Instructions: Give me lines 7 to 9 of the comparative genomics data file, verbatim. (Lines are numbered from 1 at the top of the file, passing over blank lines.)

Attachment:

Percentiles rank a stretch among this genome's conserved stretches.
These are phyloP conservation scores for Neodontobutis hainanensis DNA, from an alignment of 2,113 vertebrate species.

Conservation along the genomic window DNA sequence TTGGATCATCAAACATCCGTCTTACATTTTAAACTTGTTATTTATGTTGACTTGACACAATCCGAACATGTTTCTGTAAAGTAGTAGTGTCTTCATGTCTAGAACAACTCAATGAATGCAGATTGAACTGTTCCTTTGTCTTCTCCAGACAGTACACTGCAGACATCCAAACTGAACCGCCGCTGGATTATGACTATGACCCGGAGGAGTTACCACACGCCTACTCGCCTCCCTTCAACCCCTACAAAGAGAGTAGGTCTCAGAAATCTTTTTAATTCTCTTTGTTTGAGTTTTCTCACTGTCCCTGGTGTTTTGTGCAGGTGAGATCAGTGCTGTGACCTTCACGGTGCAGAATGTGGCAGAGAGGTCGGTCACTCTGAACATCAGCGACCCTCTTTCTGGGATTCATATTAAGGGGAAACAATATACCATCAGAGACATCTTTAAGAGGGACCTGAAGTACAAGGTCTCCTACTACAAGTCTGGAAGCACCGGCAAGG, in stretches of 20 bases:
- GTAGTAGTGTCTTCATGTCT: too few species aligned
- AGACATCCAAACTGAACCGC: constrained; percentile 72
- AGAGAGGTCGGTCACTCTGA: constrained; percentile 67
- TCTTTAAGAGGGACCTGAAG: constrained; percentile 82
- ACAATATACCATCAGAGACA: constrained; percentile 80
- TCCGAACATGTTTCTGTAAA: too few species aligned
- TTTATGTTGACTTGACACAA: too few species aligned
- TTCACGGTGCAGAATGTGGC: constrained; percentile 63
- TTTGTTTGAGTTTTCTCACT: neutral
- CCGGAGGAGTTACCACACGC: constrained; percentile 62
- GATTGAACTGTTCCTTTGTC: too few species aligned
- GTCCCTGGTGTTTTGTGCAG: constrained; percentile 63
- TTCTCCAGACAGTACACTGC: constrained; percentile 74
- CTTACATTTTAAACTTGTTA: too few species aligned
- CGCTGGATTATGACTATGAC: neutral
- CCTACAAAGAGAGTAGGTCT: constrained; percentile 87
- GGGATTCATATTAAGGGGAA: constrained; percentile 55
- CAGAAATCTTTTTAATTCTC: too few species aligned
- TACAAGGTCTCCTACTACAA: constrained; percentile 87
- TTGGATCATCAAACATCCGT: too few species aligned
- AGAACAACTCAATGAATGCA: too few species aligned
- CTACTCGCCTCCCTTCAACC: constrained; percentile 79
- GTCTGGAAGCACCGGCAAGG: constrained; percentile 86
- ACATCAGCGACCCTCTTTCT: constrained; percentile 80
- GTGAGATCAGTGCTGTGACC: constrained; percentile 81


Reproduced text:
- TCTTTAAGAGGGACCTGAAG: constrained; percentile 82
- ACAATATACCATCAGAGACA: constrained; percentile 80
- TCCGAACATGTTTCTGTAAA: too few species aligned